It’s been interesting, I was diagnosed with ADHD last year, and so many of my clients are also neurodivergent. I’d love to understand if there’s a correlation, whether neurodivergent people gravitate towards other neurodivergent people without really knowing that they’re doing it, you know.
Tell us about your shop, Black Sheep Tattoo in Bristol. We know tattoo shops can sometimes feel like intimidating places if you’ve never been in one before.
I try my best to make the studio safe and welcoming for everybody, but also I’ve taken as many steps as possible to make it really clear who we don’t want here. I think that’s just as important. We’re trans friendly, queer-owned, female-owned – it says female-owned on my sign outside – like I’m very upfront about it. I don’t want people in my studio who are going to make not only my artists, but any other clients feel uncomfortable. And that’s always been of the utmost importance to me. The clients that we have here really reflect that.
We have eight artists and a studio manager and tattooers who do regular guest spots. Then we also have The Tooth Pixie, who does a couple of days a month offering tooth gems. And Amanda who comes one Saturday every month and does brow lamination and eyelash tinting. When it comes to body modification, it it isn’t just about permanence. I love integrating to offer more than one service. Which brings people into a tattoo studio who’ve never thought about tattooing before, and might have a preconceived notion of what a tattoo shop is like.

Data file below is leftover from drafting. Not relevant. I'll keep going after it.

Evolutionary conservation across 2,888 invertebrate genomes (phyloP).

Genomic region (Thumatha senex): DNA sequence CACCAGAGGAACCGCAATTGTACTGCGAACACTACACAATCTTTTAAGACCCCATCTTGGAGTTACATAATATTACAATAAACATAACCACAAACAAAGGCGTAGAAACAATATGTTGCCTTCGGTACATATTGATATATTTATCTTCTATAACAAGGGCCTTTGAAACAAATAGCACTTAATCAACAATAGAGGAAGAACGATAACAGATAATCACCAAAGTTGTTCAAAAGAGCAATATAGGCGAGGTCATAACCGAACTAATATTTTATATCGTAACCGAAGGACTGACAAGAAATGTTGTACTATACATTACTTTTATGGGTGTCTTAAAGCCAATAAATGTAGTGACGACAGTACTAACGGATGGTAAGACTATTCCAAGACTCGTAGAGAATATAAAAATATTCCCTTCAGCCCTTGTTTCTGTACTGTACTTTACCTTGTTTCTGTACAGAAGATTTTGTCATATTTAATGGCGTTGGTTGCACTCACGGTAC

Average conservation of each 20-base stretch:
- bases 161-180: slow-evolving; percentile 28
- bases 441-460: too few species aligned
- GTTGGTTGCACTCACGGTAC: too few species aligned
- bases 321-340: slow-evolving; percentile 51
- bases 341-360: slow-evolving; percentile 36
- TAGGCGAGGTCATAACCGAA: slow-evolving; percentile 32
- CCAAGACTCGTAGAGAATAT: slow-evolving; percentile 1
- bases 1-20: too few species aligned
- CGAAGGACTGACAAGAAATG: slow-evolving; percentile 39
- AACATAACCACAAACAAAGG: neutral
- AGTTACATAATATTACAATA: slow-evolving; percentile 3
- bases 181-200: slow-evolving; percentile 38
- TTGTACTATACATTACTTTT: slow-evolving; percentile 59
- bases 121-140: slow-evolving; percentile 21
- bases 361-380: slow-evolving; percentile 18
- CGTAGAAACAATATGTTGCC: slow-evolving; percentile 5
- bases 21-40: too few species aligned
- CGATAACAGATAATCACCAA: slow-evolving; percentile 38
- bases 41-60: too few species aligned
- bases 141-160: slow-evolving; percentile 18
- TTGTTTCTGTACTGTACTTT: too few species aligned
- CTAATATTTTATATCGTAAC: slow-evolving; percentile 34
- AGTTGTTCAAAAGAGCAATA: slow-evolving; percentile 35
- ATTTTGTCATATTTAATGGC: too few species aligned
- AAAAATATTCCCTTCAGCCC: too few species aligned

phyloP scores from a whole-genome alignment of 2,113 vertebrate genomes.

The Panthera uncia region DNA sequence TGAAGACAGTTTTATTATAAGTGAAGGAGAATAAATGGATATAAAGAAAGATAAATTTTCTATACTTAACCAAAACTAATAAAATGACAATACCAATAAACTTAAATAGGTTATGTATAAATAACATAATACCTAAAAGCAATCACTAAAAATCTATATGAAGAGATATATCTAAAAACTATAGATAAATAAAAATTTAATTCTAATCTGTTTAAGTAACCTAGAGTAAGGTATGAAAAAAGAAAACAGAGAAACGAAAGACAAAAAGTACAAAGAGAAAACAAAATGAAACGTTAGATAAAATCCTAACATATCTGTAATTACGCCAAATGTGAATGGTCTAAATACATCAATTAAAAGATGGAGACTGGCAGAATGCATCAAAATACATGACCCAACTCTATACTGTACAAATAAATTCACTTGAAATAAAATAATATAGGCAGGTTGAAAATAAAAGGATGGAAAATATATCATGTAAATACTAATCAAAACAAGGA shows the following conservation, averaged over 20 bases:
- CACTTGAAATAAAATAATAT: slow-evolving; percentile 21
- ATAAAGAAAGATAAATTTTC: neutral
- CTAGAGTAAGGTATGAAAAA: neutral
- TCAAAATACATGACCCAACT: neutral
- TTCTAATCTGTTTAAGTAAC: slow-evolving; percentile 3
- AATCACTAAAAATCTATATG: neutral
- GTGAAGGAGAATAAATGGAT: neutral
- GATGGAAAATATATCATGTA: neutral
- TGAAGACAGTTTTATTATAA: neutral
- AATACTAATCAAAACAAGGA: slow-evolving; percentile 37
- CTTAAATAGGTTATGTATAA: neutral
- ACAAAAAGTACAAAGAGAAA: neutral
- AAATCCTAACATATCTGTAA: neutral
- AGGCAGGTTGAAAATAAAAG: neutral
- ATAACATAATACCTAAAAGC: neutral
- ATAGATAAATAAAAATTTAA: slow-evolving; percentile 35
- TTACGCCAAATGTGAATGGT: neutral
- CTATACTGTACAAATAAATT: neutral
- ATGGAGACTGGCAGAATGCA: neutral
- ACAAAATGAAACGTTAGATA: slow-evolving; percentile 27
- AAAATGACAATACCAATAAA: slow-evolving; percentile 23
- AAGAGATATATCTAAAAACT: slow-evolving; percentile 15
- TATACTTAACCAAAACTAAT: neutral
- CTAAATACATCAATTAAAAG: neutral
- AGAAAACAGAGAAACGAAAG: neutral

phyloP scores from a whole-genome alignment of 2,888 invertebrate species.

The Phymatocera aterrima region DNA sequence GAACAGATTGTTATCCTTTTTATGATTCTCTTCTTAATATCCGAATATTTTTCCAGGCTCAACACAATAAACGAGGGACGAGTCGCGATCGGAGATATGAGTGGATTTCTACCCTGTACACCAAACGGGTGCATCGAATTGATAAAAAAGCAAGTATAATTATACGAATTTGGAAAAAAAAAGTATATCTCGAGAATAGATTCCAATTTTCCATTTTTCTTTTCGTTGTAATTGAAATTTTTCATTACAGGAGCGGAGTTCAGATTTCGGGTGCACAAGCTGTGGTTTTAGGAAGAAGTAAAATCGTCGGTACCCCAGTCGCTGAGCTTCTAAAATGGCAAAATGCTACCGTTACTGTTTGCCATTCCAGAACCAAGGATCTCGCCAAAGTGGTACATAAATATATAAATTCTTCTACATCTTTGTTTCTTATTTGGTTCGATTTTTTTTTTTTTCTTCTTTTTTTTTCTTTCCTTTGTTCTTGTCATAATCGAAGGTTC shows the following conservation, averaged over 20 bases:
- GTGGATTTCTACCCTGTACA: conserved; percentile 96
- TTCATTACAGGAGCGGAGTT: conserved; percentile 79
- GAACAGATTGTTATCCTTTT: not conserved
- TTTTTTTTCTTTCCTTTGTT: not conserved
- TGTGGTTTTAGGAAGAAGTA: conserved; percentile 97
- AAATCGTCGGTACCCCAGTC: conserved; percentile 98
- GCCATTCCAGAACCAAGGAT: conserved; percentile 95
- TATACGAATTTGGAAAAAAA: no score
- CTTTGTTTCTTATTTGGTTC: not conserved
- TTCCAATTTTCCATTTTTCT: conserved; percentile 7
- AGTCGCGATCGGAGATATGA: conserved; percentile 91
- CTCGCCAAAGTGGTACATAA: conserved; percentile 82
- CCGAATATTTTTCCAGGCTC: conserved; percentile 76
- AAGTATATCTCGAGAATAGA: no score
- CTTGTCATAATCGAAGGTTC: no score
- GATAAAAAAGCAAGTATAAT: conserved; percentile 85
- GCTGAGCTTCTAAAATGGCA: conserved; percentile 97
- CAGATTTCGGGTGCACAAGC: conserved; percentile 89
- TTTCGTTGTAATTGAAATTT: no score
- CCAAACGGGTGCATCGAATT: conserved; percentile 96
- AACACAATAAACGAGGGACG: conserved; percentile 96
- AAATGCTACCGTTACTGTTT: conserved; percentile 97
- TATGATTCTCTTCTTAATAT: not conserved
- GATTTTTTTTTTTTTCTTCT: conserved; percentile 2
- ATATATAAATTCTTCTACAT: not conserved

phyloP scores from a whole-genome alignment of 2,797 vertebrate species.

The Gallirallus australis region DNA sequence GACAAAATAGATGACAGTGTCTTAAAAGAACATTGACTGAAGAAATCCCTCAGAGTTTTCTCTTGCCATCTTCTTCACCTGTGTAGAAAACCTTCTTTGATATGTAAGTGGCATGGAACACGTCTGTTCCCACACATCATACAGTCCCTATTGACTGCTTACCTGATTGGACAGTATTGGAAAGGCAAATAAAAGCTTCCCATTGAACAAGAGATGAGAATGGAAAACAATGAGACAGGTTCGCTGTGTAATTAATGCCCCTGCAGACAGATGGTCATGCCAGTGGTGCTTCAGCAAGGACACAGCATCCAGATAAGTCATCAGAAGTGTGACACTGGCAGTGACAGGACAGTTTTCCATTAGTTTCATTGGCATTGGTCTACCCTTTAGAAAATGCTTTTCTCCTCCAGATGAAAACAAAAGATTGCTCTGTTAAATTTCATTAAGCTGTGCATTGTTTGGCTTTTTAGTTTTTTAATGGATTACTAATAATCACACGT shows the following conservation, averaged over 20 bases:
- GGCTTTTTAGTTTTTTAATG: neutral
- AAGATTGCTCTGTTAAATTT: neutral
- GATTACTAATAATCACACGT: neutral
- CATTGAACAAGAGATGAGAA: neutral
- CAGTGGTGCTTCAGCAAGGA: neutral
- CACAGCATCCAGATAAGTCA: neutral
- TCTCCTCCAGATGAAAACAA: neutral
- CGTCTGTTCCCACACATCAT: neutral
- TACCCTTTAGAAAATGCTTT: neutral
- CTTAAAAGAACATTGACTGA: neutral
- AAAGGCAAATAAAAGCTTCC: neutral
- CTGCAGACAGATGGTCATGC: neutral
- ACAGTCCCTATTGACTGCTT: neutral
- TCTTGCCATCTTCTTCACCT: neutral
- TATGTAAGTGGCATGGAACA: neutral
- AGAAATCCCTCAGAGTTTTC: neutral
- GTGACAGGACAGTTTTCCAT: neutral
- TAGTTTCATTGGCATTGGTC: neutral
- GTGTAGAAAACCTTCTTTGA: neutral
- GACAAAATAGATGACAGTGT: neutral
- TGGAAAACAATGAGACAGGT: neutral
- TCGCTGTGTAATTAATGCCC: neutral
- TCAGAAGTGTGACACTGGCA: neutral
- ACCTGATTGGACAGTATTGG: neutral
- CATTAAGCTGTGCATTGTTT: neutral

Breaking down those kinds of social barriers is still something that’s really important. We have a responsibility to tattooing – and especially tattooing for women. It’s still an extremely male-dominated industry and it’s misogynistic, from a systemic point of view. Even now, you open a tattoo magazine and every supplier advert has got a half naked woman in it – it needs to stop.
We’re ready for change, why isn’t it happening quicker?
It’s those little micro aggressions of misogyny in advertising and in, you know, the percentage of sponsorships and things that go to men over women in the industry, that leads to inappropriate behaviour with clients in studios, and sexual assault and sexual violence against female clients and artists.
These things can’t be fixed by me opening a studio and not standing for that behaviour in my studio, the only way to fix the problem is to address the people doing the things in the first place. It’s not on us to fix it. But it is the responsibility of the suppliers and the media that work within tattooing to fix the systemic misogyny within tattooing, because it’s not acceptable anymore. And it needs to stop.
It’s my tenth year tattooing this year. It feels like such a milestone. It’s definitely been a roller coaster. But it’s so hard having your own studio. If I had been able to find a space to work in that was like mine, I would absolutely not choose to be a studio owner. If anybody’s really unhappy where they are, don’t think that the solution is to have your own place. It isn’t always the answer. But yeah, all I ever wanted was to have somewhere that I could truly be myself – like, you know, somewhere not to feel embarrassed all the time. That’s all I ever wanted was to not have that feeling anymore.
Follow Paula on Instagram @paulacastletattoos